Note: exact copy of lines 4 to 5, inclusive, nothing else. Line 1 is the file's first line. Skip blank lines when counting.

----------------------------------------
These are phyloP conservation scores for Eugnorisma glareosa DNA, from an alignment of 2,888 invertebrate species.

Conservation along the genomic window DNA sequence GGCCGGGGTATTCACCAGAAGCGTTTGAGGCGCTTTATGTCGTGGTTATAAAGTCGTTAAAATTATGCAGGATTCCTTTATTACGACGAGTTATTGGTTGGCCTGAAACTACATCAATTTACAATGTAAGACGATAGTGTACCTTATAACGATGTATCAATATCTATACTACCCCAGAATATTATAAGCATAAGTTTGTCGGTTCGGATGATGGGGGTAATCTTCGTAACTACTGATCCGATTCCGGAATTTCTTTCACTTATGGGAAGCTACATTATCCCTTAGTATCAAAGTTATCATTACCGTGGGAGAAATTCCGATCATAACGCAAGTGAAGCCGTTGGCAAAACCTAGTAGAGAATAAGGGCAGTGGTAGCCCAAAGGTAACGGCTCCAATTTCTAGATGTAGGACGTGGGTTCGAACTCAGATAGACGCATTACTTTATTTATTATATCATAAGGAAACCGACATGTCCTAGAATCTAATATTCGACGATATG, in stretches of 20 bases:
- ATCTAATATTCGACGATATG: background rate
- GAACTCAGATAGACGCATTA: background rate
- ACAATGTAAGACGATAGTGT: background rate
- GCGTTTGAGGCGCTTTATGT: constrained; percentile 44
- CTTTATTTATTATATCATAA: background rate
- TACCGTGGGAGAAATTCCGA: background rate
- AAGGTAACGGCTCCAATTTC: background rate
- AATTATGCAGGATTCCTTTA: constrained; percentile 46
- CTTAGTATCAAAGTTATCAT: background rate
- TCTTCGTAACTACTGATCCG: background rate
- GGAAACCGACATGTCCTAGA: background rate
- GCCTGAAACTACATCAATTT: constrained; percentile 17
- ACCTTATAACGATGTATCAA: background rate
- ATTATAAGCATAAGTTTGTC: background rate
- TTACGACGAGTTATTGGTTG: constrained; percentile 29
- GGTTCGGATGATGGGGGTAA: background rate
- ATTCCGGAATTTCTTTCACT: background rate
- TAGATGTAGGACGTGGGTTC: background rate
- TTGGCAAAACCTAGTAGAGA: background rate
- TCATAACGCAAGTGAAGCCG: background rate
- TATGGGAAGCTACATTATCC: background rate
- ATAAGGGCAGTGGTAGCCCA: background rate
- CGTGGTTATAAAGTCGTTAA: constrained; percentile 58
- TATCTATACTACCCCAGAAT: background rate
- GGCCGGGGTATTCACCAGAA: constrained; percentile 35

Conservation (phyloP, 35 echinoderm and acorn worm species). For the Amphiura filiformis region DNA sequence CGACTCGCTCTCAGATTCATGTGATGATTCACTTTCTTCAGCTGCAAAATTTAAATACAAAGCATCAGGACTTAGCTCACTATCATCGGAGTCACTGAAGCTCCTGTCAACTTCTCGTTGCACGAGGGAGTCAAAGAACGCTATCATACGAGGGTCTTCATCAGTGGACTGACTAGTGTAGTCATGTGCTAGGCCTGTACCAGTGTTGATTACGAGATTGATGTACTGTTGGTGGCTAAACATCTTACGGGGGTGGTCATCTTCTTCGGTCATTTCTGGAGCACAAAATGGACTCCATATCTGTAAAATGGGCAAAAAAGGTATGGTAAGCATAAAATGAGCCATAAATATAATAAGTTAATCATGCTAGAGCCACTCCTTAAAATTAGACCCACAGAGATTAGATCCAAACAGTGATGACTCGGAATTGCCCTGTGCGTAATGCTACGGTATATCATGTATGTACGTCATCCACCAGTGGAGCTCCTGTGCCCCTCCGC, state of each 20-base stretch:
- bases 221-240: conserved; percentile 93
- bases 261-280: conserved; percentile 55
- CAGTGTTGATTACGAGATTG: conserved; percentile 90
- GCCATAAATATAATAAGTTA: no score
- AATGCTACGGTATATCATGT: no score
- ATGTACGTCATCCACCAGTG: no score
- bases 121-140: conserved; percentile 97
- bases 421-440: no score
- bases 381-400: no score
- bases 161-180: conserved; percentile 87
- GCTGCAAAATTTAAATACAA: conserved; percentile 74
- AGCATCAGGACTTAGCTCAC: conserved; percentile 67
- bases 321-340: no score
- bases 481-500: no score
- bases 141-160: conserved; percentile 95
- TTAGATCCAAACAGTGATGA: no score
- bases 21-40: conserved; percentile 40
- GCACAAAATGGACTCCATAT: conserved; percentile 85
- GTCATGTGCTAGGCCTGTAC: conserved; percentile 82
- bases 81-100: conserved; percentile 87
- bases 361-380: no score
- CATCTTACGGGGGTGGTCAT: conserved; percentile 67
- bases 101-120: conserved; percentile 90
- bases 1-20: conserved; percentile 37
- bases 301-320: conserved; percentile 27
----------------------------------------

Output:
- GAACTCAGATAGACGCATTA: background rate
- ACAATGTAAGACGATAGTGT: background rate